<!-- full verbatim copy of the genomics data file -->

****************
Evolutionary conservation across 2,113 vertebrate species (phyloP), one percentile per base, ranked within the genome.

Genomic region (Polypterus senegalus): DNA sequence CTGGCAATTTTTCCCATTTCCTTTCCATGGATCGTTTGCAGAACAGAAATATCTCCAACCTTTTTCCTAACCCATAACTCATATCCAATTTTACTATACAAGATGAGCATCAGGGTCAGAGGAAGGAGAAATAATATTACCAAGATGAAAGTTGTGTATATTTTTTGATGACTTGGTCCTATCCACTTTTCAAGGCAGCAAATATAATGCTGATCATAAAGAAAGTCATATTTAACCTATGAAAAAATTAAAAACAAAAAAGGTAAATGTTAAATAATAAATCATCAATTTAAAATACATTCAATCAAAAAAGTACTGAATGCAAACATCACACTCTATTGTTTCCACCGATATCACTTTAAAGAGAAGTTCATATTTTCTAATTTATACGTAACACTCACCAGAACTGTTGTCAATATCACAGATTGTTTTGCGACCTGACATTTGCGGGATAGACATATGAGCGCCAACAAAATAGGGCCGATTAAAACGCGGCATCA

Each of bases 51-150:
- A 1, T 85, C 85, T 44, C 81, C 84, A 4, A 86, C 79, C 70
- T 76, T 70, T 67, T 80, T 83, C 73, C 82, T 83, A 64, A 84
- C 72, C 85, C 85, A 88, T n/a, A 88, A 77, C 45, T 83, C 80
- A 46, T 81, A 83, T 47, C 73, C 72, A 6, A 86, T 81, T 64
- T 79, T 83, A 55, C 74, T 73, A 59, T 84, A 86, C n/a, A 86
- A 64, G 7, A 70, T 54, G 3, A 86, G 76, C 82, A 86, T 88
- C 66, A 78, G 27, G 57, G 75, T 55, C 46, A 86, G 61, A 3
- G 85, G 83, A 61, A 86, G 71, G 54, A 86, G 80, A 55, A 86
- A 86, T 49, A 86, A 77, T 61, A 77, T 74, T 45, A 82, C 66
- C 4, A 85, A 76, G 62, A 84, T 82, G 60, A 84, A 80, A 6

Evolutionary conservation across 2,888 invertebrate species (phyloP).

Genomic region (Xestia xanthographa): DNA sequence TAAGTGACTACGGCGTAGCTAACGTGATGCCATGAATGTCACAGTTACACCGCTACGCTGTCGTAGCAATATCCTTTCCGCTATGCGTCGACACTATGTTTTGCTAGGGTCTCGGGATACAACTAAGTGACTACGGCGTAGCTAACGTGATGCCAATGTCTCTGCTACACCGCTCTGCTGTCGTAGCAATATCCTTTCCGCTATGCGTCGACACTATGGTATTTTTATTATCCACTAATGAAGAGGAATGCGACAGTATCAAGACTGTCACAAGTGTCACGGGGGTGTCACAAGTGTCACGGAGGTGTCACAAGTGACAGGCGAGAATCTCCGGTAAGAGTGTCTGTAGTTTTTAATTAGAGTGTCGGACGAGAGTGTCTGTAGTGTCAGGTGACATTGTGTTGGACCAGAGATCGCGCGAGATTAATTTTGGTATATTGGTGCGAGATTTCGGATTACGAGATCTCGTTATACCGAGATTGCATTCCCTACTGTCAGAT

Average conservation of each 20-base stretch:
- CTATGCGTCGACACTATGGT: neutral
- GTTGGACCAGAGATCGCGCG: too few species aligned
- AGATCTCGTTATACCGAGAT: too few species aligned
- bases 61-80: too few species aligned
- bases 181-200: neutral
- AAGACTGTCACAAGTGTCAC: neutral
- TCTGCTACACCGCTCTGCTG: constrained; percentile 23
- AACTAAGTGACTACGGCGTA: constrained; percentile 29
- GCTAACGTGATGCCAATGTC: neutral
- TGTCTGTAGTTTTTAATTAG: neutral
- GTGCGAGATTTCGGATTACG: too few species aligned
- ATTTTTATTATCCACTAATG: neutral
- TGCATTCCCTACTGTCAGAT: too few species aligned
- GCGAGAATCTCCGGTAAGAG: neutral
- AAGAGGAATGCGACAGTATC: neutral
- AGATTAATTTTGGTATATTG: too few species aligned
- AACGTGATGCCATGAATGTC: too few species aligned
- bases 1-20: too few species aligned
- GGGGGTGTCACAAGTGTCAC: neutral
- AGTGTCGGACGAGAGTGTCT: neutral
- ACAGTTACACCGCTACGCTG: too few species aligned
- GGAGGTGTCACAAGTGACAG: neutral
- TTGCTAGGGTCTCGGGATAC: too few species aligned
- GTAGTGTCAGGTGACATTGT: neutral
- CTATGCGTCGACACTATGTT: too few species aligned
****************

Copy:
Evolutionary conservation across 2,113 vertebrate species (phyloP), one percentile per base, ranked within the genome.

Genomic region (Polypterus senegalus): DNA sequence CTGGCAATTTTTCCCATTTCCTTTCCATGGATCGTTTGCAGAACAGAAATATCTCCAACCTTTTTCCTAACCCATAACTCATATCCAATTTTACTATACAAGATGAGCATCAGGGTCAGAGGAAGGAGAAATAATATTACCAAGATGAAAGTTGTGTATATTTTTTGATGACTTGGTCCTATCCACTTTTCAAGGCAGCAAATATAATGCTGATCATAAAGAAAGTCATATTTAACCTATGAAAAAATTAAAAACAAAAAAGGTAAATGTTAAATAATAAATCATCAATTTAAAATACATTCAATCAAAAAAGTACTGAATGCAAACATCACACTCTATTGTTTCCACCGATATCACTTTAAAGAGAAGTTCATATTTTCTAATTTATACGTAACACTCACCAGAACTGTTGTCAATATCACAGATTGTTTTGCGACCTGACATTTGCGGGATAGACATATGAGCGCCAACAAAATAGGGCCGATTAAAACGCGGCATCA

Each of bases 51-150:
- A 1, T 85, C 85, T 44, C 81, C 84, A 4, A 86, C 79, C 70
- T 76, T 70, T 67, T 80, T 83, C 73, C 82, T 83, A 64, A 84
- C 72, C 85, C 85, A 88, T n/a, A 88, A 77, C 45, T 83, C 80
- A 46, T 81, A 83, T 47, C 73, C 72, A 6, A 86, T 81, T 64
- T 79, T 83, A 55, C 74, T 73, A 59, T 84, A 86, C n/a, A 86
- A 64, G 7, A 70, T 54, G 3, A 86, G 76, C 82, A 86, T 88
- C 66, A 78, G 27, G 57, G 75, T 55, C 46, A 86, G 61, A 3
- G 85, G 83, A 61, A 86, G 71, G 54, A 86, G 80, A 55, A 86
- A 86, T 49, A 86, A 77, T 61, A 77, T 74, T 45, A 82, C 66
- C 4, A 85, A 76, G 62, A 84, T 82, G 60, A 84, A 80, A 6

Evolutionary conservation across 2,888 invertebrate species (phyloP).

Genomic region (Xestia xanthographa): DNA sequence TAAGTGACTACGGCGTAGCTAACGTGATGCCATGAATGTCACAGTTACACCGCTACGCTGTCGTAGCAATATCCTTTCCGCTATGCGTCGACACTATGTTTTGCTAGGGTCTCGGGATACAACTAAGTGACTACGGCGTAGCTAACGTGATGCCAATGTCTCTGCTACACCGCTCTGCTGTCGTAGCAATATCCTTTCCGCTATGCGTCGACACTATGGTATTTTTATTATCCACTAATGAAGAGGAATGCGACAGTATCAAGACTGTCACAAGTGTCACGGGGGTGTCACAAGTGTCACGGAGGTGTCACAAGTGACAGGCGAGAATCTCCGGTAAGAGTGTCTGTAGTTTTTAATTAGAGTGTCGGACGAGAGTGTCTGTAGTGTCAGGTGACATTGTGTTGGACCAGAGATCGCGCGAGATTAATTTTGGTATATTGGTGCGAGATTTCGGATTACGAGATCTCGTTATACCGAGATTGCATTCCCTACTGTCAGAT

Average conservation of each 20-base stretch:
- CTATGCGTCGACACTATGGT: neutral
- GTTGGACCAGAGATCGCGCG: too few species aligned
- AGATCTCGTTATACCGAGAT: too few species aligned
- bases 61-80: too few species aligned
- bases 181-200: neutral
- AAGACTGTCACAAGTGTCAC: neutral
- TCTGCTACACCGCTCTGCTG: constrained; percentile 23
- AACTAAGTGACTACGGCGTA: constrained; percentile 29
- GCTAACGTGATGCCAATGTC: neutral
- TGTCTGTAGTTTTTAATTAG: neutral
- GTGCGAGATTTCGGATTACG: too few species aligned
- ATTTTTATTATCCACTAATG: neutral
- TGCATTCCCTACTGTCAGAT: too few species aligned
- GCGAGAATCTCCGGTAAGAG: neutral
- AAGAGGAATGCGACAGTATC: neutral
- AGATTAATTTTGGTATATTG: too few species aligned
- AACGTGATGCCATGAATGTC: too few species aligned
- bases 1-20: too few species aligned
- GGGGGTGTCACAAGTGTCAC: neutral
- AGTGTCGGACGAGAGTGTCT: neutral
- ACAGTTACACCGCTACGCTG: too few species aligned
- GGAGGTGTCACAAGTGACAG: neutral
- TTGCTAGGGTCTCGGGATAC: too few species aligned
- GTAGTGTCAGGTGACATTGT: neutral
- CTATGCGTCGACACTATGTT: too few species aligned